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Published: Sunday, 7/30/2006

Once again, the book's better than the movie

BY BARBARA VANCHERI
BLOCK NEWS ALLIANCE

THE MAN WHO HEARD VOICES. BY Michael Bamberger. Gotham Books. 288 pages. $27.50.

The title of Michael Bamberger's book may have been prescient.

The Man Who Heard Voices is subtitled, "Or, How M. Night Shyamalan Risked His Career on a Fairy Tale." And while no one would argue that Shyamalan's career is over, his golden boy glow is starting to fade. That's because his latest movie, Lady in the Water, opened on July 21 and landed in third place, behind Pirates of the Caribbean and Monster House.

Whether or not you see the movie, in The Man Who Heard Voices Bamberger has provided a smart, highly readable account of how Lady in the Water came to be made, how Shyamalan divorced Disney and landed at Warner Bros., and what it's like to shepherd a motion picture from idea to final cut.

Bamberger, a fellow Philadelphian whose warts-and-all account of a big public high school won Shyamalan over, captures the mood, both merry and miserable, on a movie set.

He chronicles the pressure, the tedium, the 12-to-14-hour days, the smothering heat and damp chill, the ability to create something where there was nothing, the sheer number of people involved, the meals that come at odd hours, the downtime, the cast or crew member (here, cinematographer Chris Doyle) whose eccentricities quickly wear thin, the flashes of temper ... the optimism and the fun.

"At least 80 people, from various parts of the United States and other places in the world, gathered daily around a real pool surrounded by a fake apartment complex," Bamberger writes. "After a while, you knew the entire wardrobe of the head gaffer's assistant's assistant."

Although Bamberger doesn't shrink from detailing the rare moments when Shyamalan berated someone, he also reports the crew liked him. "Many of the union workers on the movie said Night was the best director they had ever worked for," because they found him organized, accessible, and ultimately endearing.

"On Friday nights, a crew member's name would be picked out of a hat, and Night would award the winner an all-expenses-paid vacation for two to a European capital or Hawaii or some other lush place."

Shyamalan, not the studio, paid for these rewards. It could be argued that he could afford it, but so can others who don't do the same or don't cultivate a similar sense of camaraderie.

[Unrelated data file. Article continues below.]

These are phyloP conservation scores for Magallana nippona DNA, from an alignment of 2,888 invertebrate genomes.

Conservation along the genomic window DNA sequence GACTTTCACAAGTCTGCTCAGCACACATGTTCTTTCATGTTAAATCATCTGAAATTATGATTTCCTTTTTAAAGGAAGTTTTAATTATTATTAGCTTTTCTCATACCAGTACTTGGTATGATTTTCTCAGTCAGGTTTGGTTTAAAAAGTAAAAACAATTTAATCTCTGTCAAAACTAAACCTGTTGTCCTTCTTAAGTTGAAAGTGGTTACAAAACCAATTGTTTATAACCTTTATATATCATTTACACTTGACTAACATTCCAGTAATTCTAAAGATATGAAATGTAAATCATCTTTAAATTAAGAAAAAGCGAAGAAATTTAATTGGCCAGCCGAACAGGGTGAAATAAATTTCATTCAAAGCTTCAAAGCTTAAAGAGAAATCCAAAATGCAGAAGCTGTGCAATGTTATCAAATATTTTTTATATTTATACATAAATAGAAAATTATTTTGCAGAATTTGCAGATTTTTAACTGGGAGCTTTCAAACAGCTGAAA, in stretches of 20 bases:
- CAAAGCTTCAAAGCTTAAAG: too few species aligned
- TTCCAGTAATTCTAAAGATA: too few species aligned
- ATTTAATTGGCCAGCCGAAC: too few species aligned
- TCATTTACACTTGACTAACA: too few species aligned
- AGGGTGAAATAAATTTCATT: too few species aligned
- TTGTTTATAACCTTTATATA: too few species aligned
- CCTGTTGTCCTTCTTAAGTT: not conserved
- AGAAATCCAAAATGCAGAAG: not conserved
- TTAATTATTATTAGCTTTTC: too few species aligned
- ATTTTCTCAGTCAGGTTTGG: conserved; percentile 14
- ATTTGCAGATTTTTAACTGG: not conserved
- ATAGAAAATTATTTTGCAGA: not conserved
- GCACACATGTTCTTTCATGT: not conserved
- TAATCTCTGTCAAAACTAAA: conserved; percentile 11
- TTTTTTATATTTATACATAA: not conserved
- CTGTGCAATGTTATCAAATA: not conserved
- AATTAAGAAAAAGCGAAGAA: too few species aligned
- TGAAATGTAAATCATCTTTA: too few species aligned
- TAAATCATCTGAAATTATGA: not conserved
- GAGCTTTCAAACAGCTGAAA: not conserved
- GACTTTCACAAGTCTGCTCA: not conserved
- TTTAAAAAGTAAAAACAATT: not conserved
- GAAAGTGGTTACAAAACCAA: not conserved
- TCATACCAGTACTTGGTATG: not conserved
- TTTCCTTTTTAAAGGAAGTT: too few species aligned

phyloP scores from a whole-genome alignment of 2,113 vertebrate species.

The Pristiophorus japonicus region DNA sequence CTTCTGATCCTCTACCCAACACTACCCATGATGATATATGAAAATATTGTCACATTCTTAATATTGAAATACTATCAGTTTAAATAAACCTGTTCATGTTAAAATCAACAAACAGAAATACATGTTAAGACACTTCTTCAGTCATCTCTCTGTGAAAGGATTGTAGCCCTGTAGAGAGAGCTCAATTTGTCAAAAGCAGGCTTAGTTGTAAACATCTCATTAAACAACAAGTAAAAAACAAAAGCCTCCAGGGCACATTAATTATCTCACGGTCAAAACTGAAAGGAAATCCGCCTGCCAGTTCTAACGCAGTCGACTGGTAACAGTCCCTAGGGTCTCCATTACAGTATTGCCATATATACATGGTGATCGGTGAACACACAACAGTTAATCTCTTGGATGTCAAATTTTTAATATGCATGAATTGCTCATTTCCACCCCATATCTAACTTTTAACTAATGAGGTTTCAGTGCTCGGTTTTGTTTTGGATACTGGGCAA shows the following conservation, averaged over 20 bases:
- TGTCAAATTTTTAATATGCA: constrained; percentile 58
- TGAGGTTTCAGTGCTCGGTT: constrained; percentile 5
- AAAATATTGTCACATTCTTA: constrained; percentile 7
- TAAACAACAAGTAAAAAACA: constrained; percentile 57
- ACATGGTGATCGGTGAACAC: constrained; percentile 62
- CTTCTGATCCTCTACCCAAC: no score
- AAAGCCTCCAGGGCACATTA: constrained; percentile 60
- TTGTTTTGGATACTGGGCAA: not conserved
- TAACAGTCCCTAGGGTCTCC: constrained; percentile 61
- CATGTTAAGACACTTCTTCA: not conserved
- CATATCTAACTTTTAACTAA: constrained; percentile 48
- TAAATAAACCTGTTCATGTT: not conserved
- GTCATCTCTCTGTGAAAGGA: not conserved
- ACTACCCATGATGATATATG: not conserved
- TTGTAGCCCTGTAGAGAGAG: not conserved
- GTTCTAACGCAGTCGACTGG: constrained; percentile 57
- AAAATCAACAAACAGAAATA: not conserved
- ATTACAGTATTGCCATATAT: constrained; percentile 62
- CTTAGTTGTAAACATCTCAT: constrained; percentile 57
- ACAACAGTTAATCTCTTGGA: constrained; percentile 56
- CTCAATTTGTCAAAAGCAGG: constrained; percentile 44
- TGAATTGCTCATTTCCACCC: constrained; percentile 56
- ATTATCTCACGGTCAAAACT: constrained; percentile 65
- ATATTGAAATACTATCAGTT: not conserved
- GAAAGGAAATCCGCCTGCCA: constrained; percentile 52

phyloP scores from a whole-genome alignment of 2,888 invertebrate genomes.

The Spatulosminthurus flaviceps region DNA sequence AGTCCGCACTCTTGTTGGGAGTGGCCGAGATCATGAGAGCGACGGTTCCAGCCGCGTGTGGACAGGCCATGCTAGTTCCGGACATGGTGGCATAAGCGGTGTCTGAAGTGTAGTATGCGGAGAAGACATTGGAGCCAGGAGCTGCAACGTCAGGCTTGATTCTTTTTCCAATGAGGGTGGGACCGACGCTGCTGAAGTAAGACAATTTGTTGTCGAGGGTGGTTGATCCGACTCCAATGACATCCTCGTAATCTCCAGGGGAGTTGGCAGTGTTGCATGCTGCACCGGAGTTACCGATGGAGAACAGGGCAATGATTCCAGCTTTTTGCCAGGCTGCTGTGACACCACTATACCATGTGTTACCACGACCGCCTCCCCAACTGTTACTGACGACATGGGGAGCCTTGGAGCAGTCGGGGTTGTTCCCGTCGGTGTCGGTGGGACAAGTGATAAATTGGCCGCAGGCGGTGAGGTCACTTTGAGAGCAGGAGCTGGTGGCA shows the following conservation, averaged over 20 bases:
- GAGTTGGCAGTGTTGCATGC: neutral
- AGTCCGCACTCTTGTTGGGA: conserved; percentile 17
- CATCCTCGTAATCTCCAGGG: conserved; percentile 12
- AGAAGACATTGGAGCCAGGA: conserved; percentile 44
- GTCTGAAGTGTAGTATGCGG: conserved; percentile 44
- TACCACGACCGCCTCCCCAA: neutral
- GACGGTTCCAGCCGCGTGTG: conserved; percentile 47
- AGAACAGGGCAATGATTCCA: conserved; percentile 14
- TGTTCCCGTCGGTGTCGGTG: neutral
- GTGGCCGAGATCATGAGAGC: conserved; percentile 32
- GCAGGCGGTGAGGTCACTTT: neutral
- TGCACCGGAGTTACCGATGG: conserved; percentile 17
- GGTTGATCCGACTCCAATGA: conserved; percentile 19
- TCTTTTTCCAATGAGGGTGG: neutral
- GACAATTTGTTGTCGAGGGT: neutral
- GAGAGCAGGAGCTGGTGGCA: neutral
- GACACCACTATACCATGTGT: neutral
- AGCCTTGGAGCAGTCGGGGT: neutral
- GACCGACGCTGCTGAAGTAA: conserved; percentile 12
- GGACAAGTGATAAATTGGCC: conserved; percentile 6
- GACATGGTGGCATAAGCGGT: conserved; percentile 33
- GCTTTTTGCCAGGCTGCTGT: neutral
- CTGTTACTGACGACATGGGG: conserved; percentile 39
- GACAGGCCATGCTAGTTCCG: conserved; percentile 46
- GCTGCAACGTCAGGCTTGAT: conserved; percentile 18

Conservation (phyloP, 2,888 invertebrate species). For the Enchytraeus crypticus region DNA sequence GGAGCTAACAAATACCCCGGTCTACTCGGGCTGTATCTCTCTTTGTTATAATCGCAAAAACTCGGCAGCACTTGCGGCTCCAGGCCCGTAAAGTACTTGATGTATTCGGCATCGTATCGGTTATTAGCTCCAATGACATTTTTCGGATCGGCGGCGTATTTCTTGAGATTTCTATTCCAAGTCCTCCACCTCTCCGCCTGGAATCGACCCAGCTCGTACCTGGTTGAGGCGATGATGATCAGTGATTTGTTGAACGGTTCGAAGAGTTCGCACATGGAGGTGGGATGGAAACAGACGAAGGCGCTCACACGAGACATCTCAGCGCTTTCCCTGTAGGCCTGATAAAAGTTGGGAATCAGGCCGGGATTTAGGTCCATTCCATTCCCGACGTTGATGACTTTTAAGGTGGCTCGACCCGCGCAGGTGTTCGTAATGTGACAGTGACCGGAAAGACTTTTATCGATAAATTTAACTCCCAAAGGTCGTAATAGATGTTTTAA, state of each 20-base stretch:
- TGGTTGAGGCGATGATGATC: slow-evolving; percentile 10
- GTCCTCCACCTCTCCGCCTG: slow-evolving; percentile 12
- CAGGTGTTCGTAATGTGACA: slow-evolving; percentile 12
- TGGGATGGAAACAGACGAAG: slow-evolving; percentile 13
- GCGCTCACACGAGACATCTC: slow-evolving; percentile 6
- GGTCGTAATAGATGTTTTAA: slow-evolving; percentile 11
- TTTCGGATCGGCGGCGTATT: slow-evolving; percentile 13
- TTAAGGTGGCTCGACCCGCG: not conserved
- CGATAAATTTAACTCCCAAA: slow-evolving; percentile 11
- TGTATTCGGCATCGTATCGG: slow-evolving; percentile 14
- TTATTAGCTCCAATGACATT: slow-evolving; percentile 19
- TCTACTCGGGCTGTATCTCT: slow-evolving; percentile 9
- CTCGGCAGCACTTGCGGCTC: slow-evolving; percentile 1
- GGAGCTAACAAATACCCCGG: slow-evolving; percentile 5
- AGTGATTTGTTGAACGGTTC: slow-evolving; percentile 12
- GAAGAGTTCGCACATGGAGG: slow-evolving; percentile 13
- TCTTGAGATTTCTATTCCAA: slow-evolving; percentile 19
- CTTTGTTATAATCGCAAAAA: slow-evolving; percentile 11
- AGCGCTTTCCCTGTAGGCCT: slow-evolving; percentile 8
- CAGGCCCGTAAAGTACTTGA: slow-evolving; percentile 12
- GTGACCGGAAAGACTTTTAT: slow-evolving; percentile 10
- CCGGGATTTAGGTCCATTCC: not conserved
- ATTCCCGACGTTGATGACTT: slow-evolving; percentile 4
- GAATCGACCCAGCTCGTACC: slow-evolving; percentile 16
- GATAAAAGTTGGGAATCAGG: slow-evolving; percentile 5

Bamberger does more than document the making of a movie; he tries to crawl inside Shyamalan's head. He writes about his insecurities, his transition from Manoj to M. Night, his first great movie experience watching Raiders of the Lost Ark, the expectations of his biological parents and his cinematic ones at Disney, and how his creative wheels turn.

Bryce Dallas Howard, cast in the title role, comes off as a sincere, polite, well-liked young actress (despite her penchant for eating only raw food) who reminded the crew of Gwyneth Paltrow. As for star Paul Giamatti, Bamberger suggests, "You could not imagine a less pretentious person."

Giamatti and Jim Gaffigan, who plays a pool maintenance man, laugh at the idea of two character actors sharing a screen moment. "Never has there been so much male-pattern baldness in one scene," Gaffigan intones.

Bamberger is a former newspaper reporter who is now a senior writer at Sports Illustrated. Spend this much time on one subject and you either end up seduced or sick of it. The more Bamberger knew Shyamalan, the more he rooted for him.

"Maybe that sounds like the writer getting too close to his subject, but to me, honest reporting is you dig as deep as you can and you write what you find, and what you feel."

What I found in The Man Who Heard Voices was an illuminating book that made me eager to see Lady in the Water and to like it. When you walk into a movie you know, on one level, how much effort went into it and how you'll ultimately have to assign it a grade of one to four stars. That's often the first (or only) thing readers notice.

In the end, the film didn't quite work for me. I couldn't say that about the book, which was written with an observant eye, insider's ear, telling detail ... and heart.

The Block News Alliance consists of The Blade and the Pittsburgh Post-Gazette. Barbara Vancheri is movie editor of the Post-Gazette.

Contact her at: bvancheri@post-gazette.com.



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